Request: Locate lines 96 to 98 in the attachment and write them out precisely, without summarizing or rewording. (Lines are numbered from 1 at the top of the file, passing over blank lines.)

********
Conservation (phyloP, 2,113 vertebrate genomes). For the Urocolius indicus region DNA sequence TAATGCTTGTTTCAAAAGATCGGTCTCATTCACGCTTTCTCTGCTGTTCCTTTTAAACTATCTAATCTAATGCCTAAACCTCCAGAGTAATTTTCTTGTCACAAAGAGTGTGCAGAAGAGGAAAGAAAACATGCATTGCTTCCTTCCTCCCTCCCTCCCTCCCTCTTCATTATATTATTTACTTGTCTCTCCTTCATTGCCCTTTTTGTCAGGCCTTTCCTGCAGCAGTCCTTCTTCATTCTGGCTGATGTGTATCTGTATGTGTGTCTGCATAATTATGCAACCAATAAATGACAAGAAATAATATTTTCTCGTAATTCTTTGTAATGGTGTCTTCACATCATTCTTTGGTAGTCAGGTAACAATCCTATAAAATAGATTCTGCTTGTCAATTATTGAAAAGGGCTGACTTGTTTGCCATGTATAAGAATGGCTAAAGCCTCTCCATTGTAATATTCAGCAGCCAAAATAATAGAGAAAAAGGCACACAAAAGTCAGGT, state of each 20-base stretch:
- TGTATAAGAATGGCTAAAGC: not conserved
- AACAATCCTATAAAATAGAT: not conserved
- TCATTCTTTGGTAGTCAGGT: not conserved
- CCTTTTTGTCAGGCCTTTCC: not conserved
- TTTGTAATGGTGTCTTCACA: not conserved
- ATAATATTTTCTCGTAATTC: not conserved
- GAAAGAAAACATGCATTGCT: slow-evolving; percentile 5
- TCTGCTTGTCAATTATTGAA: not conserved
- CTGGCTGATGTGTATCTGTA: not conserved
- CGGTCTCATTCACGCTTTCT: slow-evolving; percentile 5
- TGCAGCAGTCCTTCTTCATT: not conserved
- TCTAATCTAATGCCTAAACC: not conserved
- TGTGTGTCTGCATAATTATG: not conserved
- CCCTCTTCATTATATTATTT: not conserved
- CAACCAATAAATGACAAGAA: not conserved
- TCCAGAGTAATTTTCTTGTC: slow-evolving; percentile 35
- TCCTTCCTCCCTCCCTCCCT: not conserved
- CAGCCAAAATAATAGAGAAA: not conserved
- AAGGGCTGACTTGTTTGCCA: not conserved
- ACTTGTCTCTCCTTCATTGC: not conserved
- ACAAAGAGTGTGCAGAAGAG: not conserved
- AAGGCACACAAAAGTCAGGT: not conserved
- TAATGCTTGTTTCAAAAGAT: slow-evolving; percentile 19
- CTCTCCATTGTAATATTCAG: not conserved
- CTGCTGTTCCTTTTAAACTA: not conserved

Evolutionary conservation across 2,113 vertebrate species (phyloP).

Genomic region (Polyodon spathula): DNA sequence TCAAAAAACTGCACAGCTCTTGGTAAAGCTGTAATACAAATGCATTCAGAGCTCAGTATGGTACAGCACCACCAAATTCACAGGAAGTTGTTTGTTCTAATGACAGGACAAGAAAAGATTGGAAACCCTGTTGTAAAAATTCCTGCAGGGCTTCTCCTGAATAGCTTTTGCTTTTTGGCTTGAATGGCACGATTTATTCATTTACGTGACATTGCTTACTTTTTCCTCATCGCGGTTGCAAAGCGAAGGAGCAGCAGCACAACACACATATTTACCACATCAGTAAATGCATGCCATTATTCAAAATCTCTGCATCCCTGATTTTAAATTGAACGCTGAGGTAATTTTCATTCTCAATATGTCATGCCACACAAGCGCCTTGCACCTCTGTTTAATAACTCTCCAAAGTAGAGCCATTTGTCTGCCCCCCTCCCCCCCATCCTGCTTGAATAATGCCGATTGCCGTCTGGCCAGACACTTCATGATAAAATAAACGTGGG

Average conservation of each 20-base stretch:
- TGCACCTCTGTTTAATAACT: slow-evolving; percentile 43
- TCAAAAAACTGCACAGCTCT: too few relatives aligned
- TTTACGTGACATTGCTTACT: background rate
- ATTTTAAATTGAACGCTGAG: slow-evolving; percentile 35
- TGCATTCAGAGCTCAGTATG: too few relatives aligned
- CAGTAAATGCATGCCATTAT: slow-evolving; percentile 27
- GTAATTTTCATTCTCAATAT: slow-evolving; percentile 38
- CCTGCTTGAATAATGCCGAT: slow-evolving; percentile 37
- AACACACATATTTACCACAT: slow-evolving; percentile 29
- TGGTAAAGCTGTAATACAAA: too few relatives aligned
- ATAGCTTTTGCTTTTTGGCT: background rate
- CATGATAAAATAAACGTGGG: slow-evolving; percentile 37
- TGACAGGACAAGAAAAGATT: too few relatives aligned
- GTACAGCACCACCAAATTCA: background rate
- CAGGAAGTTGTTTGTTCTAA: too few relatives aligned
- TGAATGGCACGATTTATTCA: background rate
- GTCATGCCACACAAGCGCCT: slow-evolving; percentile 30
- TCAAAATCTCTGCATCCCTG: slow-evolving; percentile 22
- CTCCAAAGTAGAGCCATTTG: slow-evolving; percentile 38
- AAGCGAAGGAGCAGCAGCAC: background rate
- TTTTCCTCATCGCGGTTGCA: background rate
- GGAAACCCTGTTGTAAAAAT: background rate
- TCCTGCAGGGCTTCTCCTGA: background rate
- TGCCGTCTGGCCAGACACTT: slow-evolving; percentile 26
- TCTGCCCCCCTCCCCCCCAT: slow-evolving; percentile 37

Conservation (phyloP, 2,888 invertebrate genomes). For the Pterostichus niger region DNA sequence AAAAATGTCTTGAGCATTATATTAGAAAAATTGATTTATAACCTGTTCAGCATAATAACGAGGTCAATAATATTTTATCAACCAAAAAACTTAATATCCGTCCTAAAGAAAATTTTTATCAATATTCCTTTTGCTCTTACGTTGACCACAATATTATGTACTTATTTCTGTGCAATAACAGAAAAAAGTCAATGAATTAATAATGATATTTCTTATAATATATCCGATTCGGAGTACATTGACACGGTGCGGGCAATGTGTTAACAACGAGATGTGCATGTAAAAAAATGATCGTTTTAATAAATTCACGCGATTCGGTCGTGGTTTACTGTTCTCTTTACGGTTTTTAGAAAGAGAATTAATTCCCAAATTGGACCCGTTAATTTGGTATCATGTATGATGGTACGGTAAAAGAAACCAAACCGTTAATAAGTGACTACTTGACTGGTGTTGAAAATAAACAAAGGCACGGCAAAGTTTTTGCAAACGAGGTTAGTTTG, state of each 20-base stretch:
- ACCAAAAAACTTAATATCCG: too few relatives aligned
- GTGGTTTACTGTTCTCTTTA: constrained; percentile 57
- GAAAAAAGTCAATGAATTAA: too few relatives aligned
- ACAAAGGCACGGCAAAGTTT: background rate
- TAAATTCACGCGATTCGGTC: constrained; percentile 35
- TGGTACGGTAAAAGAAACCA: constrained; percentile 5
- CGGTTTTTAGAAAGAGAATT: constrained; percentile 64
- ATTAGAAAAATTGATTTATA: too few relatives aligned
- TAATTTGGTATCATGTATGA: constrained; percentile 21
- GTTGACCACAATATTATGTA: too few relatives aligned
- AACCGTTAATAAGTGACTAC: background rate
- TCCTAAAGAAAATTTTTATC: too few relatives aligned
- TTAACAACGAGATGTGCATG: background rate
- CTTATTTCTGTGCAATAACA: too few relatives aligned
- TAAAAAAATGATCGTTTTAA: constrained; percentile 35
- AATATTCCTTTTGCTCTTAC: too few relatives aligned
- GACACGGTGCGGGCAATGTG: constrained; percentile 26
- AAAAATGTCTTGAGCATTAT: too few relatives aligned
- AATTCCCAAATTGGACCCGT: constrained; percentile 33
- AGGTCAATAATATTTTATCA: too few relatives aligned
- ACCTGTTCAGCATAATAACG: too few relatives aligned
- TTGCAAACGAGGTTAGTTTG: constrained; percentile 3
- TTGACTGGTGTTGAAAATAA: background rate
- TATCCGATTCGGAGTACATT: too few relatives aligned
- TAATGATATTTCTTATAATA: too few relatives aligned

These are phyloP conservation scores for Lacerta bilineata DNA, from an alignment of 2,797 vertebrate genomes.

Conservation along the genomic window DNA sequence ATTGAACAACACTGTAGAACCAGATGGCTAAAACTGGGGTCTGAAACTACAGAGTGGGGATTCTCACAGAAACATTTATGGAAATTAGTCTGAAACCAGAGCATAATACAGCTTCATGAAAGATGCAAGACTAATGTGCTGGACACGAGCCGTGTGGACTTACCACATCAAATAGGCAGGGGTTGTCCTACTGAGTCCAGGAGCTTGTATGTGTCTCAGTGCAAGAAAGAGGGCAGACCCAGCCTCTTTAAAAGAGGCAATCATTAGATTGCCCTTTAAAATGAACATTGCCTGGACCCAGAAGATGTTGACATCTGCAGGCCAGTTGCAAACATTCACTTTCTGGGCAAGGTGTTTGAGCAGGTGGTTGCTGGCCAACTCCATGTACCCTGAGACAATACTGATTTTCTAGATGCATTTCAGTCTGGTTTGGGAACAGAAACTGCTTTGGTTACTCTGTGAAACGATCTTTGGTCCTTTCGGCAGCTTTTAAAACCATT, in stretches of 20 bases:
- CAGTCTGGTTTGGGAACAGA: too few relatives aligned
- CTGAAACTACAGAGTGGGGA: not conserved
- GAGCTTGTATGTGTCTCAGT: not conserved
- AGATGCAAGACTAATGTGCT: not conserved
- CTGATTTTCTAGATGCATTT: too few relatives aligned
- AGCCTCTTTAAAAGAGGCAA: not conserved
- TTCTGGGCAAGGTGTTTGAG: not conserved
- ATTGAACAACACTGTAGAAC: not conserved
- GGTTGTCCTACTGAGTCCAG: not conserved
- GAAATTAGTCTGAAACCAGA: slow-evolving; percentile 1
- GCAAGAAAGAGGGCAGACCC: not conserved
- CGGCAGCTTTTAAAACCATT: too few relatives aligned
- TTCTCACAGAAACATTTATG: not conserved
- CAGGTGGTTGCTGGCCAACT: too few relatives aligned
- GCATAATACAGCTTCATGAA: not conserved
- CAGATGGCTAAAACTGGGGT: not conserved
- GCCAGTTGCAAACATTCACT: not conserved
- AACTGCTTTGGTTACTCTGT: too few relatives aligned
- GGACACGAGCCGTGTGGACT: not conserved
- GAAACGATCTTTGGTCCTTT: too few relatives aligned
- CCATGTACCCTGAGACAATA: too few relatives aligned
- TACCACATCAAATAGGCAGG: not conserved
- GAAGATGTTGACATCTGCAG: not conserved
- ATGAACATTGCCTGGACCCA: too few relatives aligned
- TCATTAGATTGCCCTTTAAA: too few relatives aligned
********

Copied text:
- CAGGTGGTTGCTGGCCAACT: too few relatives aligned
- GCATAATACAGCTTCATGAA: not conserved
- CAGATGGCTAAAACTGGGGT: not conserved